We understand that for some organizations this switch may take time so we will have developed an extended timeline for the transition. Device admin API will be supported through Android Oreo and existing functionality will continue to be available in the next major Android release, though device admin APIs for password enforcement will no longer be supported. In the following Android release, expected in 2019, the APIs for password enforcement will no longer be available. We strongly recommend that businesses plan to move to work profile and managed device APIs. By sharing this update early, we aim to provide companies with sufficient time to migrate existing devices or start fresh as new ones are added to their fleet.

Non-enterprise device management

Some of the device admin APIs are used for non-enterprise device management, like Find My Device, which enables locking and wiping a lost phone. APIs commonly used by these applications will not be affected. Please see the developer migration guide for details on the specific changes.

Making the transition to work profiles or managed devices

For those currently using device admin, there are two strategies available to move to Android’s management APIs. Both options require companies to have an EMM provider that supports either Android’s work profile or managed device mode.

For personal devices used by employees for work, we recommend using the work profile. Migration from a legacy device admin to the work profile can be done with minimal disruption. This can be handled either by enabling personal devices to install a work profile, or by having new devices enroll with a work profile as existing devices phase out of the fleet.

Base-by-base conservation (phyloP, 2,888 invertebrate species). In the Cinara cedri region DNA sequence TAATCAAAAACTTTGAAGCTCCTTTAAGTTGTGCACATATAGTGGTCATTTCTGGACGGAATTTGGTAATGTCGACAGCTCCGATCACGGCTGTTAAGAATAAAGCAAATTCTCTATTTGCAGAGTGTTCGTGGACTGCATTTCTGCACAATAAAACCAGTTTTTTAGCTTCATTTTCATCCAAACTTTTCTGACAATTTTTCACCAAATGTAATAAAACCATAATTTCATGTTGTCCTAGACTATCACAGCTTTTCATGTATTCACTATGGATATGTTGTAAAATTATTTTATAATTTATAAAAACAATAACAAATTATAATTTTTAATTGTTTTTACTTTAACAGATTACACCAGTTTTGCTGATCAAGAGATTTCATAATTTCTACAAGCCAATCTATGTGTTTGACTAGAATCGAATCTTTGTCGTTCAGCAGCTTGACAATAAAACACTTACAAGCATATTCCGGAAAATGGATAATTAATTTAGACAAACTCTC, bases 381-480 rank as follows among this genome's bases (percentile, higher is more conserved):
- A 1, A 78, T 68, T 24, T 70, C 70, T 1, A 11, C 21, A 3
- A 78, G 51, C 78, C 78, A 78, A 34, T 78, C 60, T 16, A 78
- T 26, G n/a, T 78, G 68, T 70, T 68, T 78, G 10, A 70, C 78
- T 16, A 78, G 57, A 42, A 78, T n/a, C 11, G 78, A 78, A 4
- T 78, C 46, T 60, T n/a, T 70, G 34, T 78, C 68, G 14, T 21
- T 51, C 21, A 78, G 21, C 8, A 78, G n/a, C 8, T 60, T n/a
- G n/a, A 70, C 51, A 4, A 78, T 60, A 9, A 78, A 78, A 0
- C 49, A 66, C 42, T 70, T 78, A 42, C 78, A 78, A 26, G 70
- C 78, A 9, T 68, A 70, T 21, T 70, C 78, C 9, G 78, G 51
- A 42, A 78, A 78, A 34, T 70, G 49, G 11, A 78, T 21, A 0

We recommend that company-owned devices be set up as managed devices. Migrating a device from device admin to managed device requires a factory reset, so we recommend a phased adoption, where new devices are enrolled as managed devices while existing devices are left on device admin. New users and new devices should be configured with the new management modes as they are enrolled. Then, older device admin devices can be aged out of the fleet through natural attrition. We recommend that you begin to enroll all new company-owned devices running the major Android release after Oreo as managed devices, in preparation for the removal in the release after that.

Major mobility transitions are typically a large and important undertaking but we know that the needs of companies will be better served with the modern capabilities of Android’s managed device and work profile modes. For specific implementation details, see our developer migration guide.

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Editor’s Note: Today’s post is from Becky Torkelson, Computer Support Specialist Leader for Scheels, an employee-owned 27-store chain of sporting goods stores in the Midwest and West. Scheels uses Chrome browser and G Suite to help its 6,000 employees better serve customers and work together efficiently.